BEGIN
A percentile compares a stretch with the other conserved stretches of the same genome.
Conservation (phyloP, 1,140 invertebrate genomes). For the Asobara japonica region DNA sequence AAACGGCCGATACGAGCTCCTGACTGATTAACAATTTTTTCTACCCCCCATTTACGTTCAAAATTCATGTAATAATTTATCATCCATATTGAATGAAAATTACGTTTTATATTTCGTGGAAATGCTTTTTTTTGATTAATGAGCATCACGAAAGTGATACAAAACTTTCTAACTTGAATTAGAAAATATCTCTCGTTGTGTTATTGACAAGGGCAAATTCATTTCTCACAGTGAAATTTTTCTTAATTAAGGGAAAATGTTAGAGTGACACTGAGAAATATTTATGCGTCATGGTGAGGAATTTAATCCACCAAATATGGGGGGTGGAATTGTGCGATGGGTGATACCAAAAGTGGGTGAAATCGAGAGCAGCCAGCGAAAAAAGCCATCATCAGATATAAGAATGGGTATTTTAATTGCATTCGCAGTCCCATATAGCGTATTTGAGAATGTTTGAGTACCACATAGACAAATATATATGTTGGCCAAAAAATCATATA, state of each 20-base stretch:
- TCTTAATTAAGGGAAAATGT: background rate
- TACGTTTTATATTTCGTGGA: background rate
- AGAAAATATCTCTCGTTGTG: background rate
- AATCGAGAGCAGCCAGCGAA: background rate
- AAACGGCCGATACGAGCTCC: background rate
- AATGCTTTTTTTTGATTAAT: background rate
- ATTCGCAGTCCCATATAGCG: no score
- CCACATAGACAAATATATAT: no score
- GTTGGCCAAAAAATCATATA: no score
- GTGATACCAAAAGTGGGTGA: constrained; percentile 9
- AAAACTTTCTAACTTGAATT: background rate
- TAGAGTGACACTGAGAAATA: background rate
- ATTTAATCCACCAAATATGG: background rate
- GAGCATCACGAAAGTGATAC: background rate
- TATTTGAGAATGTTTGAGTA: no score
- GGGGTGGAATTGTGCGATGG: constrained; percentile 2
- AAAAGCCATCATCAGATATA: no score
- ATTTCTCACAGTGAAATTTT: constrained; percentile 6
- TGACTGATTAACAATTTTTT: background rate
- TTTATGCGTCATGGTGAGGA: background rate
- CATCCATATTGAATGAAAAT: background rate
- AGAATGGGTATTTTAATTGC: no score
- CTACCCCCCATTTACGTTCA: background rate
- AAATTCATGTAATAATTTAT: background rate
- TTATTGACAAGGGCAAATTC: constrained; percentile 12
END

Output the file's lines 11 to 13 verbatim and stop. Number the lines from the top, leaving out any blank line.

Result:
- GTTGGCCAAAAAATCATATA: no score
- GTGATACCAAAAGTGGGTGA: constrained; percentile 9
- AAAACTTTCTAACTTGAATT: background rate